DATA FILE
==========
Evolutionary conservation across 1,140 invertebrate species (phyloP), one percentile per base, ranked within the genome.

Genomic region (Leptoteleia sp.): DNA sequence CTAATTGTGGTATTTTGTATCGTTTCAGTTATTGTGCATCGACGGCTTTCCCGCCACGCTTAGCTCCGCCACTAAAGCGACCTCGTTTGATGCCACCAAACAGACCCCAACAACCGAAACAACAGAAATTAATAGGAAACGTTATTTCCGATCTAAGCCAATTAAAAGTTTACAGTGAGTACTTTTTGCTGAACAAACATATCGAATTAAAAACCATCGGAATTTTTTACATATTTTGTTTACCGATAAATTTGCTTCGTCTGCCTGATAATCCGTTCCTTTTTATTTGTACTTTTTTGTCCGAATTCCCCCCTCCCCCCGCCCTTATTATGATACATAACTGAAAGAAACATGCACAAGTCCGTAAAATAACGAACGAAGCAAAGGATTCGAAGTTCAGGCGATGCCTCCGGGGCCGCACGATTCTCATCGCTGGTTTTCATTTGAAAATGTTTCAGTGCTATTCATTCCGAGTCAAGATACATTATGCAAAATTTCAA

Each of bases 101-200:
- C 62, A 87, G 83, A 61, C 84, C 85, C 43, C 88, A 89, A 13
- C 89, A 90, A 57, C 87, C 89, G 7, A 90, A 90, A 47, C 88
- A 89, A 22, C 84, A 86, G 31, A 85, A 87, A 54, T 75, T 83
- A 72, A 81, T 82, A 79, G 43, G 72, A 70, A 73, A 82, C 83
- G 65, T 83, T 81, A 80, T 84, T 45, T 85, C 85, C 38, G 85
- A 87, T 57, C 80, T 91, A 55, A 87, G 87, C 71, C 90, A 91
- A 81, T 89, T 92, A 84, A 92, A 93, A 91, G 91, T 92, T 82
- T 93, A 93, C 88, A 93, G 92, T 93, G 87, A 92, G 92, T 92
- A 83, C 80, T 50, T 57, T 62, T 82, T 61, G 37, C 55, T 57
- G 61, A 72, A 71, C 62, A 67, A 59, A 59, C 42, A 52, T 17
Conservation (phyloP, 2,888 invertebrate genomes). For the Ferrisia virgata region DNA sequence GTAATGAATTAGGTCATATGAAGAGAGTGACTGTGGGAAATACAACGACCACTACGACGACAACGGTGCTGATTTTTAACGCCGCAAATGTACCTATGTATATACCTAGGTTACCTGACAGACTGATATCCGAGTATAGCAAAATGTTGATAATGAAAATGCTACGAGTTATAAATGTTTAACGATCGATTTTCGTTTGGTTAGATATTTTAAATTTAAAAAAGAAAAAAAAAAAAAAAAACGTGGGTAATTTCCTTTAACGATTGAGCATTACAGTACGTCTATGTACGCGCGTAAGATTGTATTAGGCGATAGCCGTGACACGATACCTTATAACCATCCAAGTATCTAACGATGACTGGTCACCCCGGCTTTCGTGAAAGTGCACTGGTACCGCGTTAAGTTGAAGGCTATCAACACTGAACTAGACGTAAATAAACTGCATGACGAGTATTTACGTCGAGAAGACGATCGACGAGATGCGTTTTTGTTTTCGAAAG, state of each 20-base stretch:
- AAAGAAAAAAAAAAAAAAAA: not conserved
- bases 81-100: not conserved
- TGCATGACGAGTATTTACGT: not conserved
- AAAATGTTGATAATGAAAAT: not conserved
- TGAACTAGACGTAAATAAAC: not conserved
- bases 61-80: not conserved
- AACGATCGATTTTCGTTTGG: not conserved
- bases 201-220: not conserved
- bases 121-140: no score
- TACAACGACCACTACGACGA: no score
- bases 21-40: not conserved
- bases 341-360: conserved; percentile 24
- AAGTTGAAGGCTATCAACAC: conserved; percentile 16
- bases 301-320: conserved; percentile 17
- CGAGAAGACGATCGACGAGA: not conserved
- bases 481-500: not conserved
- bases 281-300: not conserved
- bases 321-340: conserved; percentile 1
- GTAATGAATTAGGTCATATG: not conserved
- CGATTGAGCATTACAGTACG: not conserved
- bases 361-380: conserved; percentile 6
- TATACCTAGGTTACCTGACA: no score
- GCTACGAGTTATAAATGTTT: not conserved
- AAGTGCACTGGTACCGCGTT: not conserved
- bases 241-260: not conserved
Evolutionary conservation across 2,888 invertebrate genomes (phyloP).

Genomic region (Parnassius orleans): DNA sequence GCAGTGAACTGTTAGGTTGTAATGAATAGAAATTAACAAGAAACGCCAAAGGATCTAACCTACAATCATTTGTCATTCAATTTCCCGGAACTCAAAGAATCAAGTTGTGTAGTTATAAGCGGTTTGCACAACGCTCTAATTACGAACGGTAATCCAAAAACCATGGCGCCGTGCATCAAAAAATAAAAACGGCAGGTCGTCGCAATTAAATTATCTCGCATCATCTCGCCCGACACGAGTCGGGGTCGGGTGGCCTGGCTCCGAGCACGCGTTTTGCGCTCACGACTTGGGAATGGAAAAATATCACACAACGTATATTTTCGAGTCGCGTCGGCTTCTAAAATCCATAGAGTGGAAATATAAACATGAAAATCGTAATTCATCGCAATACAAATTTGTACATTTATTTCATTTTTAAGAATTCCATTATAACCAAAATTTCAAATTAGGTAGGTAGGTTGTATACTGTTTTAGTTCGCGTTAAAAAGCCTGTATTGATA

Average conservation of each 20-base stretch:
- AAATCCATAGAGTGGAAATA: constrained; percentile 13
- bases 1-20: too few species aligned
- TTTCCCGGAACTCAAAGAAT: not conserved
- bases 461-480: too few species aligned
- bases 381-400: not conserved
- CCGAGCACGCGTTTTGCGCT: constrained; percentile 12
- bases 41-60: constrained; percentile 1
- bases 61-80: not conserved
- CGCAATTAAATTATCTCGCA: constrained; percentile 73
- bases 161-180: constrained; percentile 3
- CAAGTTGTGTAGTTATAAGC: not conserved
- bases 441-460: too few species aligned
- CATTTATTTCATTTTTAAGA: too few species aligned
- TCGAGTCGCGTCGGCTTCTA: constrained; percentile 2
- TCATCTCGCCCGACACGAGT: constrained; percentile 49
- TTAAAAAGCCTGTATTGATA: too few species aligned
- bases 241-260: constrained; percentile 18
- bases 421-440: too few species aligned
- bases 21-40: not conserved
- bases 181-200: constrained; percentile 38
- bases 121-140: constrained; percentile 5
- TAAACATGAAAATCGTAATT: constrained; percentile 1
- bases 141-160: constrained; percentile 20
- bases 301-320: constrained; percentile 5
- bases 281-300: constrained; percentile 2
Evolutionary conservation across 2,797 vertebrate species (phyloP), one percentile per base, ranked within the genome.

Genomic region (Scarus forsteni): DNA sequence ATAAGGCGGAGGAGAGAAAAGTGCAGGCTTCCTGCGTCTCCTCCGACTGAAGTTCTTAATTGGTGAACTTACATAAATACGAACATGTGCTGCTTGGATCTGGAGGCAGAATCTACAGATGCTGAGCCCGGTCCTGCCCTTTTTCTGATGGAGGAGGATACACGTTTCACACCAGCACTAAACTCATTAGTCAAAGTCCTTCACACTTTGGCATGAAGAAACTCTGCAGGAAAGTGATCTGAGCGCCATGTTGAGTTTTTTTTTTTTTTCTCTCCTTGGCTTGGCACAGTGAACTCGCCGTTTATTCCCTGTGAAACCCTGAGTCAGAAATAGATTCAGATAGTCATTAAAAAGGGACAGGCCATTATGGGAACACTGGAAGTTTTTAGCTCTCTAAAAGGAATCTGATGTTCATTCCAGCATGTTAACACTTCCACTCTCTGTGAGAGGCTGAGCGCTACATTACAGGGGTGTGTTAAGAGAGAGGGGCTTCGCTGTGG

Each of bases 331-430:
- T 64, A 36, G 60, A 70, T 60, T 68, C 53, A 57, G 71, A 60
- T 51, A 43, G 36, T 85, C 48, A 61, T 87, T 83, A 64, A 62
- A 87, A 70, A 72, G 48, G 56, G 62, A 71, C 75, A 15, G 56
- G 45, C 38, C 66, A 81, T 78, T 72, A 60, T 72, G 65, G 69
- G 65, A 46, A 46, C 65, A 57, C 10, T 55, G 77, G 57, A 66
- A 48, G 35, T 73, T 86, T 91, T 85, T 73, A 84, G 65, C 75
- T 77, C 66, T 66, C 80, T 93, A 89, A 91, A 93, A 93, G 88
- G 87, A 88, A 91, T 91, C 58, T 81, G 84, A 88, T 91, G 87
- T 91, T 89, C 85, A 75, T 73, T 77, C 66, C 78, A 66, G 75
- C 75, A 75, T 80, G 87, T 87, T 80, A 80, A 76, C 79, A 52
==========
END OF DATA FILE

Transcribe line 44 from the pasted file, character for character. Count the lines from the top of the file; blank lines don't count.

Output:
- bases 1-20: too few species aligned